Korey steals scene from City's star trio
Chris LakeyNorwich City 3, Yeovil Town 0: And the winner is ... As Hollywood's glitterati digest who won what at last night's Oscars, Norwich City fans are looking forward to their own awards ceremony - and at the rate their team is going, it could be well before the curtain officially drops at the end of this League One season.Chris Lakey
And the winner is …
As Hollywood's glitterati digest who won what at last night's Oscars, Norwich City fans are looking forward to their own awards ceremony - and at the rate their team is going, it could be well before the curtain officially drops at the end of this League One season.
City are to the league what Lord of the Rings and Titanic were to Oscars past - odds-on favourites to scoop the big prize. The fact that their nearest and dearest rivals keep shunning the publicity of top spot by repeatedly missing their lines is simply adding to the feeling around Carrow Road that you can actually use the P - for promotion - word at last.
Lambert's 11 may be swimming in a sea of mediocrity at times, but you can only beat what's in front of you - and victory number 23 against a lame Yeovil outfit means it's getting close to the time when you think about ordering the open top bus.
All of which must not be mentioned within earshot of Braveheart manager, Paul Lambert, or there will be blood. Lambert isn't the sort of manager who looks too far ahead, not in public at least. One game at a time and all that. The end game only comes at the end, not a day before.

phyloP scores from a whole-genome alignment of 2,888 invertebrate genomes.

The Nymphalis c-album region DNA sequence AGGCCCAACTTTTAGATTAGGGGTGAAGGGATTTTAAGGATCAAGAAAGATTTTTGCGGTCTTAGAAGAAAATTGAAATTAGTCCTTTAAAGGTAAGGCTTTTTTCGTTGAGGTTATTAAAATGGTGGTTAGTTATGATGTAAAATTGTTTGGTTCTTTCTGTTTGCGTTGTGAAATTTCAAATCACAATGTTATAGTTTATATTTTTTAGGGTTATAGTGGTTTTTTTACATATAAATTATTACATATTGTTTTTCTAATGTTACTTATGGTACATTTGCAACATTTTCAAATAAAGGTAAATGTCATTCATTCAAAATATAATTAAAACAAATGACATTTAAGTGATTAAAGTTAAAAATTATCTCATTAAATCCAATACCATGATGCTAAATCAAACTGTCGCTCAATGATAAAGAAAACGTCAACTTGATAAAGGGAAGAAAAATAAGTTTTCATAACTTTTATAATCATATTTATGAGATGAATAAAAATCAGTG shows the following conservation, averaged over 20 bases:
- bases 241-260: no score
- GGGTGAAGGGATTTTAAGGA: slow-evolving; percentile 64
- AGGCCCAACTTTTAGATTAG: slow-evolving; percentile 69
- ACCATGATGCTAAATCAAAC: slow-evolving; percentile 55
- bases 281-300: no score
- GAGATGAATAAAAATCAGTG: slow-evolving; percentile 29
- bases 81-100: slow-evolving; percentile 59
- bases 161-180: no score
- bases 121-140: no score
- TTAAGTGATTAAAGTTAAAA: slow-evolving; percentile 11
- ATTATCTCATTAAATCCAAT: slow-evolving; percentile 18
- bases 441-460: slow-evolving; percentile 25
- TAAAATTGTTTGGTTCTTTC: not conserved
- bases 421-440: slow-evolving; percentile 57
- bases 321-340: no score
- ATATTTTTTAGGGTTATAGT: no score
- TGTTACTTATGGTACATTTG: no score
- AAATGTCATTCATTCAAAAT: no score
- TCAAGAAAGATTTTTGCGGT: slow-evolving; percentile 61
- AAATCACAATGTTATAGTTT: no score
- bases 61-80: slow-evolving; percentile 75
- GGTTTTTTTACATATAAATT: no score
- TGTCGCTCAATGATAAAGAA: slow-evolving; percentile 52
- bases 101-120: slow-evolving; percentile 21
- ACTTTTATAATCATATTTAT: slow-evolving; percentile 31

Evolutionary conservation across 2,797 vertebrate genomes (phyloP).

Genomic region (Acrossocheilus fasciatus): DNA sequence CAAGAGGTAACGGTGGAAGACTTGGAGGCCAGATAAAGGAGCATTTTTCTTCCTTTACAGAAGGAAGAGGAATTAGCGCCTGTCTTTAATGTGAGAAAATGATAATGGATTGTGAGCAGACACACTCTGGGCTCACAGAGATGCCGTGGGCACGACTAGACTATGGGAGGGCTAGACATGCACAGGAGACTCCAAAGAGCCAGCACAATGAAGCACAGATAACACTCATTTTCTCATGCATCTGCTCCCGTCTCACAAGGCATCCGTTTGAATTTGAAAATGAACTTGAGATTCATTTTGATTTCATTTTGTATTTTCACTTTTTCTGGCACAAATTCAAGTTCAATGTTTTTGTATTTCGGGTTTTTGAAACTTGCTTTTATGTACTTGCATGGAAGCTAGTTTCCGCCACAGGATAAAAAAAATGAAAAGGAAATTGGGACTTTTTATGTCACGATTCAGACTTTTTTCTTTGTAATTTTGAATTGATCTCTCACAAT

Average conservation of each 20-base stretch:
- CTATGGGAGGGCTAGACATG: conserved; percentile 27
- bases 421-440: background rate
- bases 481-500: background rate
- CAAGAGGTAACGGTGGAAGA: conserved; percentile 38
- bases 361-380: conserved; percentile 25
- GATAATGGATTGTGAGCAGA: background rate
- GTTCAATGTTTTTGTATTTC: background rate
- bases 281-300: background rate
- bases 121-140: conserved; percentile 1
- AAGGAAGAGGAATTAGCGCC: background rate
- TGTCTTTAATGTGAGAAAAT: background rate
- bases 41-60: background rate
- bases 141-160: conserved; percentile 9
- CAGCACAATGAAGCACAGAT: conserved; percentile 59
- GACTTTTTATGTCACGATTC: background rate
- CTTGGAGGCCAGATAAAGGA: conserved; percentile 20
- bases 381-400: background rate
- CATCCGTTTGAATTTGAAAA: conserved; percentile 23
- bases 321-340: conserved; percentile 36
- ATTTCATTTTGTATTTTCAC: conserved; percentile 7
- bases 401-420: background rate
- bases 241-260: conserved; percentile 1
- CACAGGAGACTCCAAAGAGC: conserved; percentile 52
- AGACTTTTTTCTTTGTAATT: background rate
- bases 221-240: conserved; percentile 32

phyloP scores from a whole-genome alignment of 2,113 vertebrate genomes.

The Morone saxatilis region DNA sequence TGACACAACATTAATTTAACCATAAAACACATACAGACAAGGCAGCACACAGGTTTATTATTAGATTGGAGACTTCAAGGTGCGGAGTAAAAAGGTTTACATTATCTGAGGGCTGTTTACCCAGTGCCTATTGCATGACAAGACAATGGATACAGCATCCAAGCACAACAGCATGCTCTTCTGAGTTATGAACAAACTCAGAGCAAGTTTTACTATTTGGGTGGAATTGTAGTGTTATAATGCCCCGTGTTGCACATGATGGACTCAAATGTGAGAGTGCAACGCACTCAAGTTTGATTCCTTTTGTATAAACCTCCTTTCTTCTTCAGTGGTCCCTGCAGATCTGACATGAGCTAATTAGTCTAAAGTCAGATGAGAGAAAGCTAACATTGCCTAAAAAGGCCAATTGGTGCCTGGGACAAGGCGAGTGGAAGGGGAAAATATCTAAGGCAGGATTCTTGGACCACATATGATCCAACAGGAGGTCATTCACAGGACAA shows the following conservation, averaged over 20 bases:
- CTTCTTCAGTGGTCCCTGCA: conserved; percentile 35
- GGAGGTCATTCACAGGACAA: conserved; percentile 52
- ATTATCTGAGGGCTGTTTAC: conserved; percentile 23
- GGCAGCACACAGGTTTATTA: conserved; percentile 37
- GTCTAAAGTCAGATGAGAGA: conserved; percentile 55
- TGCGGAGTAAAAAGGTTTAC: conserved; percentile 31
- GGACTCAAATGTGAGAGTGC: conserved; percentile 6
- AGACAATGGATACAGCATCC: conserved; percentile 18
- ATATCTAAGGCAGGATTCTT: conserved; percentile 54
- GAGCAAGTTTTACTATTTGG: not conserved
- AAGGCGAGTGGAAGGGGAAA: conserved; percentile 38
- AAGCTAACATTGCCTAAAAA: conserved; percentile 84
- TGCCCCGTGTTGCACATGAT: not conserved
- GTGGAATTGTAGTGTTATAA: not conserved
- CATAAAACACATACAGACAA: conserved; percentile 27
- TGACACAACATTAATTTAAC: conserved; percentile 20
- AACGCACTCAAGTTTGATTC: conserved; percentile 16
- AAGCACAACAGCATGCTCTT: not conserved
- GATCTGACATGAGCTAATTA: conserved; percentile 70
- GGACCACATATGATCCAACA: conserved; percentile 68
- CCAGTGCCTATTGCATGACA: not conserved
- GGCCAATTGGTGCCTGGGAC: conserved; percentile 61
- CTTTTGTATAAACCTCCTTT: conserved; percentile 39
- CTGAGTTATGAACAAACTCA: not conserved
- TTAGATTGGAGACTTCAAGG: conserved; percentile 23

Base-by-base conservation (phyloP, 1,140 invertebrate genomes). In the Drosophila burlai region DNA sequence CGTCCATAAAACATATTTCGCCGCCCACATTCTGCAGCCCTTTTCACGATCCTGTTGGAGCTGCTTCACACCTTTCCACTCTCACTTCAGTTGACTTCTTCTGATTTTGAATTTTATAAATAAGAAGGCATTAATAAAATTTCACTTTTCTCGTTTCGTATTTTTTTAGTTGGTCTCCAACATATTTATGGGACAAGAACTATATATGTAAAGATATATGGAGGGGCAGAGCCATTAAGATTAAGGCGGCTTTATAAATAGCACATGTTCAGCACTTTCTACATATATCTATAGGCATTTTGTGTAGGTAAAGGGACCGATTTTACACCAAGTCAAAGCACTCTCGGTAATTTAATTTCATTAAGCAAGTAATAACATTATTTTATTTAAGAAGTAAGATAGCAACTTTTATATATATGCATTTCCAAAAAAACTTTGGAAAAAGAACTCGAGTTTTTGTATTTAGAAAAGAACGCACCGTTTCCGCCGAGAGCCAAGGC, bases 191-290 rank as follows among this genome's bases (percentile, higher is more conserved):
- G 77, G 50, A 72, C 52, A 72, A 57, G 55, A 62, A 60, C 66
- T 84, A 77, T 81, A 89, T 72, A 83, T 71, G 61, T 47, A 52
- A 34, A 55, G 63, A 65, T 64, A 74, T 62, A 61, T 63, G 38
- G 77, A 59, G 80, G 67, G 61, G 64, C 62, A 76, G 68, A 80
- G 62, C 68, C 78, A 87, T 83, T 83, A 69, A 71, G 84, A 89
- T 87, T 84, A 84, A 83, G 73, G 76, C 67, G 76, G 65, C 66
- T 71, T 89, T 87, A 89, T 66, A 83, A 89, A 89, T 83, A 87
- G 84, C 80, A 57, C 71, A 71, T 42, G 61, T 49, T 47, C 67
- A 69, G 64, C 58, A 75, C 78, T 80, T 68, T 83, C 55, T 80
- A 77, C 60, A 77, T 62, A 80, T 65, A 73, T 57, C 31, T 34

Lambert may not provide soundbites of the type that certain perma-tanned managers in British football regale us with each week on their way to another relegation battle, but, hey, as long as the team's winning do the fans care?
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He leaves his players to do the business on the field and then showers them with praise. And after 10 wins and two defeats in their 12 games of 2010 - and, by the way, that includes a blip - who's to blame him?
This was City's best win since the 5-0 success at Colchester in mid-January - the first time since then they'd won a game by more than a one-goal margin - and what was impressive is that it could have been more. That it wasn't is not a cause for complaint: City did what they had to do, they did it in some style, and when the jobs of Grant Holt and Chris Martin were done, courtesy of late goals, they were immediately taken off.
By then, City's dominance was such that had there been anything but a home win the game would have been declared null and void and a replay called for. It's hard to believe that these two sides battled out a cracking 3-3 draw at Huish Park just three months ago - hardly can Carrow Road have hosted such a one-sided match.
On these occasions it's usual to say the opposition were rank awful, but remember how Yeovil played in that match in December? They were excellent that day, players like Ryan Mason and Jean-Paul Kalala showing qualities that belong further up the league.
But after Wes Hoolahan put City ahead within the opening two minutes it became increasingly clear that Yeovil were out of their depth. At times they looked as if they'd accepted defeat before they'd kicked off. The gulf in class was evident, but how many teams have a striking triumvirate of the quality of Hoolahan-Holt-Martin?